5. The Neon Demon (Cliff Martinez) – Forgoes recurring themes and motifs for something darkly chilly, perfectly capturing the picture in question’s exploration of beauty and artifice with plenty of dark undercurrent. (https://www.youtube.com/watch?v=jwWj7vj7syY)

Tom Upjohn

Robert, glad you included How to Train Your Dragon and Nolan’s films.

  1. The Social Network (Trent Reznor & Atticus Ross, 2010)
  2. Sicario (Jóhann Jóhannsson, 2015)
  3. The Tree of Life (Alexandre Desplat, 2011)
  4. Blade Runner 2049 (Hanz Zimmer, 2017)
  5. Shutter Island (various, 2010)

Joshua Gibbs

  1. Phantom Thread, Johnny Greenwood
  2. Under the Skin, Mica Levi
  3. Drive, Cliff Martinez
  4. Luz, Simon Waskow
  5. A Single Man, Abel Korzeniowski

A Single Man is technically 2009, but didn’t get a real US release until 2010.

I think Alexander Desplat deserves some special award for upholding the increasingly neglected tradition of melodically-scored films and memorable themes. Hans Zimmer is great and all, but it’s Zimmer’s fault that there’s not really a young class of composers doing work in the style of John Williams and James Horner. Also, I’m not really one for originality, but the soundtrack to Swiss Army Man kind of needs to be heard to be believed.

Jackson De Vight

  1. Inception (2010), Hans Zimmer
  2. Black Panther (2018), Kendrick Lamar et al.
  3. Guardians of the Galaxy (2014), Various Artists
  4. Tangled (2010), Alan Menken
  5. Deadpool (2016), Various Artists

Josiah Dyches

  1. You Were Never Really Here (2018)
  2. Arrival (2016)
  3. Her (2013)
  4. If Beale Street Could Talk (2018)
  5. The Master (2012)

Remy Wilkins

When I listen to movie soundtracks outside of their movies, it’s because I’m looking for mood music when I write. Several of my selections reflect that, but I had to include a couple that I find striking within their films as well.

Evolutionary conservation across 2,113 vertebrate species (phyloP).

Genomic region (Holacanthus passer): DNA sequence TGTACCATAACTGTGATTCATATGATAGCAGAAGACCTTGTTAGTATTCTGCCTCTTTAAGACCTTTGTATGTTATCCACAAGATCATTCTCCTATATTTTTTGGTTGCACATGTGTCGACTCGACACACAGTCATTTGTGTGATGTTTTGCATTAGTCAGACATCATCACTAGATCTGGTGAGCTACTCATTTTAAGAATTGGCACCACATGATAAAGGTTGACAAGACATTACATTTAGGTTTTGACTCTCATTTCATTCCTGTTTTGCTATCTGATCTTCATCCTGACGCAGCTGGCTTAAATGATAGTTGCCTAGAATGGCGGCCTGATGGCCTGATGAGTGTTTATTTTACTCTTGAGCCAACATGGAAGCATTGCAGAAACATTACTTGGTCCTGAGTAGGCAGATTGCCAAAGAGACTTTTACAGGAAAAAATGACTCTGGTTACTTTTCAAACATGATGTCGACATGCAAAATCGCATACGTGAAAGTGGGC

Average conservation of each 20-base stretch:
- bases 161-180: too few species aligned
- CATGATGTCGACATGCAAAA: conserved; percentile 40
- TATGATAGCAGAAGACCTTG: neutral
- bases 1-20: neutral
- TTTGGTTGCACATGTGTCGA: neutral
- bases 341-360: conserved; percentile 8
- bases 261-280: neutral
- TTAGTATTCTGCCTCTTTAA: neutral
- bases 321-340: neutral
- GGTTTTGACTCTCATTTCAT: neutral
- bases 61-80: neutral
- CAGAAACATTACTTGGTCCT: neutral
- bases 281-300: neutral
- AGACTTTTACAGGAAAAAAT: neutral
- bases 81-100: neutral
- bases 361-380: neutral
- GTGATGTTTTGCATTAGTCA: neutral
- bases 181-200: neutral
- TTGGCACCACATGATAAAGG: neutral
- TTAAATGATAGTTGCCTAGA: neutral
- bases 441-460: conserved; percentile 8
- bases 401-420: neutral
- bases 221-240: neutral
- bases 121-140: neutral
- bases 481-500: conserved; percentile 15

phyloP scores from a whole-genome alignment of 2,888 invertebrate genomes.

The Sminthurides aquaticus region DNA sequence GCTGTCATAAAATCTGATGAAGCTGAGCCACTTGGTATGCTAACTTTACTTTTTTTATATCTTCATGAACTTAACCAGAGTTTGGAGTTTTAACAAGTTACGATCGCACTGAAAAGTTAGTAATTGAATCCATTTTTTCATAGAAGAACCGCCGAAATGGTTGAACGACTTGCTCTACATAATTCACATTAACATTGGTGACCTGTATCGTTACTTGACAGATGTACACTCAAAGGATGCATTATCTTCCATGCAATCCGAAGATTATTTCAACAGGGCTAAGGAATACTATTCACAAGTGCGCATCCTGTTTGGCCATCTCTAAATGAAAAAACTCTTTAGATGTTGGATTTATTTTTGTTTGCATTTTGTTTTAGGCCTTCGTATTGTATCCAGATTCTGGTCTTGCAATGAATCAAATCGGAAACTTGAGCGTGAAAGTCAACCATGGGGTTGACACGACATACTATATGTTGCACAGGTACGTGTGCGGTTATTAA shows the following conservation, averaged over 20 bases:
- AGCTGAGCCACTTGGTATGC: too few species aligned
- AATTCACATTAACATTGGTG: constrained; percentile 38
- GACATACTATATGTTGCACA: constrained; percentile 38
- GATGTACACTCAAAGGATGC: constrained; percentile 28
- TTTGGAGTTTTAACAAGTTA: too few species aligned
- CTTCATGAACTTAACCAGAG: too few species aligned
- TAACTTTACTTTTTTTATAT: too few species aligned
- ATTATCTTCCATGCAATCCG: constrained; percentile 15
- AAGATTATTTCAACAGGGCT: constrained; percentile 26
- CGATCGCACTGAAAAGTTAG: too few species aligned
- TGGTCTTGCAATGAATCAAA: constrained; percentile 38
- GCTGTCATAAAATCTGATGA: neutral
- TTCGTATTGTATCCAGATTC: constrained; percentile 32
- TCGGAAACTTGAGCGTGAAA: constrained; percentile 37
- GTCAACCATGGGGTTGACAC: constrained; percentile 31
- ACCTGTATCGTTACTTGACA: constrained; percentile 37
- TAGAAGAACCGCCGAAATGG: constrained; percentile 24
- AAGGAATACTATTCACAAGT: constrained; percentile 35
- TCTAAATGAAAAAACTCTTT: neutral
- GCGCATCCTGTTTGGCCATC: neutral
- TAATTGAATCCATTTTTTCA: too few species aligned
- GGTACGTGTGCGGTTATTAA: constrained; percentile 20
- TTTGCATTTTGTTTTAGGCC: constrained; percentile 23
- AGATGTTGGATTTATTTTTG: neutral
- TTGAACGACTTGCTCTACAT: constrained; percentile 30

1. Tree of Life : various artists : Not the “official soundtrack” by Alexandre Desplat (of which only a few seconds appear in the movie) but the music that appears in the film Tree of Life. Ranging from Brahms to Gorecki, Ottorino Respighi to Zbigniew Preisner, the soundtrack is as much a feast for the ears as the movie is a feast to the eyes.
  2. TRON Legacy : Daft Punk : A modern day The Last of the Mohicans soundtrack.
  3. Beasts of the Southern Wild : Dan Romer & Benh Zeitlin : truly unique, truly beautiful, so truly fitted into the world of the movie that it’s a marvel that it stands so well on its own.
  4. Swiss Army Man : Andy Hull & Robert McDowell : I defy you not to be utterly delighted by this.
  5. (tie) Oblivion : M83 / Blade Runner 2049 : Hans Zimmer & Benjamin Wallfisch : Dystopian mood music.

Royce Benson

  1. Drive
  2. La La Land
  3. The VVitch
  4. Blade Runner 2049
  5. Baby Driver

 

Timothy Lawrence

Timothy Lawrence attended the Torrey Honors Institute and studied screenwriting at BIOLA University. He writes essays and fiction, and enjoys reading books, watching films, and discussing both. He is especially fond of the works of the Coen Brothers and George Lucas.

Leave a Reply

Your email address will not be published. Required fields are marked *